1 | The flash of pure hatred in someone's eyes when you confirm that yes, they are sat in your seat.
2 | Gliding through the serenity of three empty First Class carriages, only to emerge in a standard carriage so full, people have set up camp next to the toilets. Should have paid that extra 30 quid.
3 | Writing off entire swathes of the country on the basis of their bleak-looking station. Where the hell is ‘Retford’ anyway?
4 | Looking over rows of unusually large back gardens and thinking "Oh, it must be noisy living there."
5 | Being surprised when a passenger you’ve been sitting opposite for an hour takes a phone call and has a completely different accent to the one you expected.
6 | The exhibitionist thrill of phoning home to give a loved one an update on your journey. Everyone is listening. This is your time to shine.
7 | The teenage fare dodger sloping off to the toilet whenever the inspector enters the carriage. You were him, once.
8 | The slumped, snoring businessman and his untouched laptop spreadsheet. "I'll work on the train," must be Britain's worst kept promise.
9 | The anxiety of sitting on one of those toilets with the revolving doors that look like they were stolen from the set of Doctor Who in 1976. You're never convinced they're locked, no matter which light is on.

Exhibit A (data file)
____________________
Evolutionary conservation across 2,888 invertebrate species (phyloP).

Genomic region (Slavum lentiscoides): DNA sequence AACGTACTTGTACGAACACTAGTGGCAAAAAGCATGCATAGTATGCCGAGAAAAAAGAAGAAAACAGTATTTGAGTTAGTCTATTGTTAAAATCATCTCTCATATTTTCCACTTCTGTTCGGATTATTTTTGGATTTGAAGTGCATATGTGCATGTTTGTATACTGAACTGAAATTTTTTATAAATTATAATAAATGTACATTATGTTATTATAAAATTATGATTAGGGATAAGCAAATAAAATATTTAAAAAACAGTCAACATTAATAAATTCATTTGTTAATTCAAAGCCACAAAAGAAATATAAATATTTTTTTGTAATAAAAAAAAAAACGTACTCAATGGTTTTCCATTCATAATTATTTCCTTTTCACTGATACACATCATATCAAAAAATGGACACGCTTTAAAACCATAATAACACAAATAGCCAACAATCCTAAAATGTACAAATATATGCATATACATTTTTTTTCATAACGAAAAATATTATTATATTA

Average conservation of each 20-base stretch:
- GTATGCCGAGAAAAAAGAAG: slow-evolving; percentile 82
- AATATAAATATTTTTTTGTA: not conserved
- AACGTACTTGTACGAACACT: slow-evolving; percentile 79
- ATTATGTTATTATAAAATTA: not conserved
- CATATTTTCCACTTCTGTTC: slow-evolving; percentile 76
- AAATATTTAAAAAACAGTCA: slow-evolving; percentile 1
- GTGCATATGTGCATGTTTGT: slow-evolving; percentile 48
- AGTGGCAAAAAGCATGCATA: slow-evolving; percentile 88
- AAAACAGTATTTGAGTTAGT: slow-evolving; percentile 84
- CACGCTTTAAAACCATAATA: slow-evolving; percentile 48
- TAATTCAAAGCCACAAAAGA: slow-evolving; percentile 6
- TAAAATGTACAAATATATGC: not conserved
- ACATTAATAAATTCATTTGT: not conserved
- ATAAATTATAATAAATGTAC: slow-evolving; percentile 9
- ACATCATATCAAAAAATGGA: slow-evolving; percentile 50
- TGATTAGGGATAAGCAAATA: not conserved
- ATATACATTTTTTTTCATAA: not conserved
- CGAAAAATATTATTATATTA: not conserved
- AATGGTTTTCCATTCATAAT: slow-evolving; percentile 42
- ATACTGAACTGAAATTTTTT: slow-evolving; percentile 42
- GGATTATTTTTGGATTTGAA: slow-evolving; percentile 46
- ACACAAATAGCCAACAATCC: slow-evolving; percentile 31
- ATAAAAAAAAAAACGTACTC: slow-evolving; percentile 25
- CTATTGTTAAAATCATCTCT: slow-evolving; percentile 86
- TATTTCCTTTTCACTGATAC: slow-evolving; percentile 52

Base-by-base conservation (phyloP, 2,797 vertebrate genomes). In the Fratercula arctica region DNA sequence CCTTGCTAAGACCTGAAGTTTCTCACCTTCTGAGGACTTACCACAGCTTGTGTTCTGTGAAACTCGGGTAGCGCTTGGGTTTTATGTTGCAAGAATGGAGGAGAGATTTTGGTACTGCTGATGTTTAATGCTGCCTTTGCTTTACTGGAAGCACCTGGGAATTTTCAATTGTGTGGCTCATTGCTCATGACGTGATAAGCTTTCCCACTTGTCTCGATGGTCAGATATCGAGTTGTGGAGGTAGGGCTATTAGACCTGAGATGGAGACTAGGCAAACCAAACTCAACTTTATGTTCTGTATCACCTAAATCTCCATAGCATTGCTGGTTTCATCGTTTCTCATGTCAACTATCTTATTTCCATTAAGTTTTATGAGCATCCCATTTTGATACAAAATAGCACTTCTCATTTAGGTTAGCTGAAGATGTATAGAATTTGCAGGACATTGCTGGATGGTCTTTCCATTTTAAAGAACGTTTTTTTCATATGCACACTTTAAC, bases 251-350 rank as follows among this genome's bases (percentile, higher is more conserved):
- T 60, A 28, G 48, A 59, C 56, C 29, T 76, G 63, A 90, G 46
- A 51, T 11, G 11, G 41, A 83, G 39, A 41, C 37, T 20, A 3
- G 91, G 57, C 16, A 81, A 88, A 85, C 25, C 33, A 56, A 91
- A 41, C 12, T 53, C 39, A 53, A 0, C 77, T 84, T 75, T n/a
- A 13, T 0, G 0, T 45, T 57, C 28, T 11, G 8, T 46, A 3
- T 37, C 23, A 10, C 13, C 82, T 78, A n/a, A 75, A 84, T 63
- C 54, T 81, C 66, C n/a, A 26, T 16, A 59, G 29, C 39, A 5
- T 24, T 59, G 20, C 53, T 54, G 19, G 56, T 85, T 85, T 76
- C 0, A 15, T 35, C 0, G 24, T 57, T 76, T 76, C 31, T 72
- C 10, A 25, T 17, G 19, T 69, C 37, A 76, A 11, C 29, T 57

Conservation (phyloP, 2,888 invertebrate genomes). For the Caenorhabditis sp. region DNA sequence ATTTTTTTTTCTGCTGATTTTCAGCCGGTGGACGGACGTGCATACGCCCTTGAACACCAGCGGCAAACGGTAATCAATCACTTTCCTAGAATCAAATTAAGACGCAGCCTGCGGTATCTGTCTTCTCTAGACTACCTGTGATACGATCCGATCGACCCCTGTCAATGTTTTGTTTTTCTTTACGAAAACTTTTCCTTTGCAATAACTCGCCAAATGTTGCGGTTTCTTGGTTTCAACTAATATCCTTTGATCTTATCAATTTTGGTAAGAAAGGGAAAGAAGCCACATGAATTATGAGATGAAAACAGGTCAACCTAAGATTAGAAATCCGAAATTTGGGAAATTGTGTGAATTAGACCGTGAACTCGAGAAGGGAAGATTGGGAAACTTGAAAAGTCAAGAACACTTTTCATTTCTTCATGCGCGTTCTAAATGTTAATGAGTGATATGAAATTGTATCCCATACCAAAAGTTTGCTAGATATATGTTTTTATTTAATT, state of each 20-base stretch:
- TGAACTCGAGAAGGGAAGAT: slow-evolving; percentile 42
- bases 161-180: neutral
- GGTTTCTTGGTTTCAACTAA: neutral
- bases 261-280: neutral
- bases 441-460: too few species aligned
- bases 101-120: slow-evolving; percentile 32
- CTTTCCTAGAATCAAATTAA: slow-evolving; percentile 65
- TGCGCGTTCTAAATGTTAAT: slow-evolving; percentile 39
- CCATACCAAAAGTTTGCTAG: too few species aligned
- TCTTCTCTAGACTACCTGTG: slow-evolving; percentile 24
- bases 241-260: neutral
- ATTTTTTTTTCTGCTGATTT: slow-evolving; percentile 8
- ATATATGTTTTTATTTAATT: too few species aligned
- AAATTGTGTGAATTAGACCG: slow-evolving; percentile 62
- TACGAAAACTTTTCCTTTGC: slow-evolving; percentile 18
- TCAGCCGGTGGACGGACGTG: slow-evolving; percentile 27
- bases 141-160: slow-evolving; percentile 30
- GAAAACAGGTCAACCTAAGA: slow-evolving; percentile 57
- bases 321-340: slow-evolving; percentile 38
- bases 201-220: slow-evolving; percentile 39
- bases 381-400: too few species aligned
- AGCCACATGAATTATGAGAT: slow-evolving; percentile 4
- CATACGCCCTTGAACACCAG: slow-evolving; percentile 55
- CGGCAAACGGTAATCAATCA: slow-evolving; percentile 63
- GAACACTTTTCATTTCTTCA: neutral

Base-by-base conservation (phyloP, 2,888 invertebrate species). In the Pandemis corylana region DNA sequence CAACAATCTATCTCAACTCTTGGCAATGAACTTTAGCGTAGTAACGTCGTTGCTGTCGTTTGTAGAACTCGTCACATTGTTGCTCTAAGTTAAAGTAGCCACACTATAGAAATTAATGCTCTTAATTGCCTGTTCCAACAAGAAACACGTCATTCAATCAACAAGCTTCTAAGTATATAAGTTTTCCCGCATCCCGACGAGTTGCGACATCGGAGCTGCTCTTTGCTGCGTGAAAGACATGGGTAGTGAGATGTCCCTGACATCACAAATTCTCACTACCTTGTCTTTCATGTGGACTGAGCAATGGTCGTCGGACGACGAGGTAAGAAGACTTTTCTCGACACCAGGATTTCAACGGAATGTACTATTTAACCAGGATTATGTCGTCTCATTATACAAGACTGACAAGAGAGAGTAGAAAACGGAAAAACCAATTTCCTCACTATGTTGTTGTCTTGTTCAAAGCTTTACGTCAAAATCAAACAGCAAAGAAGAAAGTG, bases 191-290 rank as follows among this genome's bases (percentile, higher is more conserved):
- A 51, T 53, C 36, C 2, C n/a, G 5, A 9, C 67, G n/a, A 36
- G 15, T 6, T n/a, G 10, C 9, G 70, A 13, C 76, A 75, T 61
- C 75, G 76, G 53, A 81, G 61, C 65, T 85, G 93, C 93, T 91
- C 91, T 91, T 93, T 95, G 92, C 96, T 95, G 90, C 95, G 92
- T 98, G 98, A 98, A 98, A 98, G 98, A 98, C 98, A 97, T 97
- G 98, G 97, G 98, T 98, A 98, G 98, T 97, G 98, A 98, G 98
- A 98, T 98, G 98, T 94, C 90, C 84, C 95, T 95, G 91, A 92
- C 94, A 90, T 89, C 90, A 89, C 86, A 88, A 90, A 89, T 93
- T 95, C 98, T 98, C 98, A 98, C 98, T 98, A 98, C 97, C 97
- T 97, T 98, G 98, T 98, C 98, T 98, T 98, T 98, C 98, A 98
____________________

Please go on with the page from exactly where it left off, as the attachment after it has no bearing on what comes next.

10 | The shaky walk down a moving carriage: an exact replica of entering a dance floor after eight pints of San Miguel.
11 | The parents who don't seem to notice that their child is playing games on his iPad with the sound turned up. Inexcusable.
12 | The wonderful feeling of self-importance you still get from pulling out a laptop to do some work. No one has to know you're playing Football Manager.
13 | The triumph of finding an empty table seat, the boarding equivalent of a small lottery win...
14 | ...Then two audibly drunk men walking past looking for somewhere to sit. Tense.
15 | WiFi access that transports you back to the 56k dial up days of 2001.
16 | The indignation of getting through an entire journey without anyone checking your ticket. £120 down the drain.
17 | The split second when you're resting your head on the window and a train passes in the other direction. Feels like a near-death experience.
18 | The camaraderie that breaks out when your train is stopped for hours in the middle of nowhere, and the need to moan shatters all social barriers. This is what the war must have been like.
19 | The old couple treating the journey as an event, chatting to everyone who sits at their table. The best people on the train.
This was article originally published on Esquire in 2014.